Alternatively, I consume Polish imported kefir, soured cream and jersey cow yogurt (longley farm). Im not sure whether raw is law when it comes to dairy, itd be nice to know that even commercial dairy can be of benefit, but if anybody in the community can offer a definitive explanation as to why raw dairy is the only way I will ditch commercial dairy before it kills me.

Offline norawnofun

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Re: Pasteurised dairy - bad habit?
« Reply #4 on: August 14, 2018, 05:22:40 am »
It´s not always on the label. You either need to check on the website or contact the seller/producer directly. And even then they can cheat. Best is to go to a farmer and get it directly from him. Imported kefir, as with all store bought kefir has nothing to do with the real kefir. Store bought kefir is made of conventional pasteurized dairy NOT made with kefir grains but with added probiotic bacterial (I assume powder form) strains, just like they add to yoghurt. It has nothing to do with kefir, shouldn´t even be allowed to be called like that. The only kefir is real kefir made of water or milk kefir grains. Water grains have much a much lower amount of probiotic bacterial strains though. I used them for some time, but then switched back to milk grains. U can order them on the internet easily. If you don´t have raw milk available then you can use at least organic pasteurized milk. But I don´t see a need of having kefir unless you have a very low bacterial activity in ur gut due to let´s say antibiotic use. Instead u can use high meat. Still, having it for some time is not a bad thing. I have times when I drink homemade raw goat kefir daily with every meal. For almost a year now. And it helps digestion a lot. But I had to make breaks in between. Might have been due to dairy, or the mixture with other foods. That I don´t know for sure.

Raw is law when it comes to dairy. I don´t see any benefits of commercial dairy, even organic pasteurized dairy. Let alone UHT dairy or powdered like they use in the coffee machines. Utter rubbish. There is too much info out there about the benefits of raw dairy. Raw dairy contains the enzymes that help you digest it. Heating milk kills them. Been used to heal people in ancient times and today. However, as it seems only A2 dairy was used such as Guernsey cows and goat milk. Google is ur friend. But even if raw, some people just can´t tolerate it. No matter what type of raw they have. Then again, some people might confuse the intolerance with a cleansing effect or detox. It´s sometimes hard to say.

I´d stay away from conventional raw milk, but I even drank that myself (jersey milk) every day for months with no ill effect, but instead it helped a lot. Anyhow, there are big differences when it comes to the type of dairy. Cows, Goat, Sheep, then at A1/A2 cows breeds. Some people on this forum say it messed them up, some people said it heals them (it does for me). However, I would be careful not to overeat or drink pasteurized dairy, since, as far as I understood, too much calcium can remove ur bodies calcium. I noticed that myself when I used too much pasteurized dairy (such as joghurt), my bones started to crack.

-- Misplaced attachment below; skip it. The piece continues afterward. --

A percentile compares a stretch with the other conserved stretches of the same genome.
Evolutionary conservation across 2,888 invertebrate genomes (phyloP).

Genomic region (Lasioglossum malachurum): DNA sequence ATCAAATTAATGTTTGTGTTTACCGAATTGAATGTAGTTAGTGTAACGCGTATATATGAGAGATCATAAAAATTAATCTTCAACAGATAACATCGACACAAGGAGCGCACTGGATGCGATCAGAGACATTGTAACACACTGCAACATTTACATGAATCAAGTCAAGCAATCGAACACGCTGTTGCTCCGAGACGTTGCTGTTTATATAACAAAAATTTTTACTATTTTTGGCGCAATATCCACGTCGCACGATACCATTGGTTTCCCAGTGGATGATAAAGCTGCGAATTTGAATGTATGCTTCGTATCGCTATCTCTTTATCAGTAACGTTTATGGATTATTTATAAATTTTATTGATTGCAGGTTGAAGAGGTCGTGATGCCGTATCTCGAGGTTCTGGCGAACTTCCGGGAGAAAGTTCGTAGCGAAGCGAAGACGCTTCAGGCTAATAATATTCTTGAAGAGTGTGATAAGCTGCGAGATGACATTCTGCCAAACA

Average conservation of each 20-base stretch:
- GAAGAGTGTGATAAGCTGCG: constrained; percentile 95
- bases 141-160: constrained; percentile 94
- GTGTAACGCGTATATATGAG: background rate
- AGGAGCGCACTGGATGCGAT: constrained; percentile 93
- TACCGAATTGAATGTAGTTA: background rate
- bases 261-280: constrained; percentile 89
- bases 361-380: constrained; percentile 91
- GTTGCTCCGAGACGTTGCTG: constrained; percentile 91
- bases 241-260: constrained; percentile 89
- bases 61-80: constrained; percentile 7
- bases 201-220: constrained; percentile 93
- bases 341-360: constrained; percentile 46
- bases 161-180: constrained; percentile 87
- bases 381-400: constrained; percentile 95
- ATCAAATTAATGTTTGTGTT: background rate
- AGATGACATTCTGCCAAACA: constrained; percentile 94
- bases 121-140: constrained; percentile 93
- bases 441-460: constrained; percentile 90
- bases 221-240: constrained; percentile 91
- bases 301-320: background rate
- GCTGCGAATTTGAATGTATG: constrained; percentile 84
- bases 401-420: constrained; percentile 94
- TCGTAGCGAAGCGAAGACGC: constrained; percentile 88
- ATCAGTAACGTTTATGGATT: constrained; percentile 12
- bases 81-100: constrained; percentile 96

I think the best way to consume dairy is by drinking room temperature raw A2 (A2 cow breeds or goat and sheep) milk with a straw (so the milk sugar doesn´t effect the teeth), or consume kefir, since the grains eat the milk sugar to produce the kefir when you ferment it long enough. Then when you have parasites you need to watch as well, as they like to feed on milk. So you would need to counteract by e.g. having raw honey (apparently certain herbs work too) with or after the milk, first lure them, then kill them so to speak. Dairy is such a huge topic that it would take a while to summarize all the benefits and negatives. But I would personally stop it if a) your bones start to crack after eating or drinking it and b) if you start to build up tartar on your teeth (even by using a straw) or c) you start to have stomach cramps or skin conditions (when u e.g. eat pasteurized or UHT). Forum Moderator TylerDurden made a big post about dairy once, listing all the negatives. You´ll find it with the search function. But I always recommend to read both, the good and the bad and see for urself. But one thing is for sure, pasteurized, UHT or powdered dairy is always bad in the long term.

Offline Mr_Sirloin

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Re: Pasteurised dairy - bad habit?
« Reply #5 on: August 14, 2018, 02:18:03 pm »
Thanks for the post and clarification on kefir. I will be coming off the stuff after experiencing some really bad sugar rush-like reaction among other things I'll spare describing.
Interesting that you mention tartar build up - I've never had to worry about this until dairy was involved.
Its a shame that what is easily available has to be absolute gammon.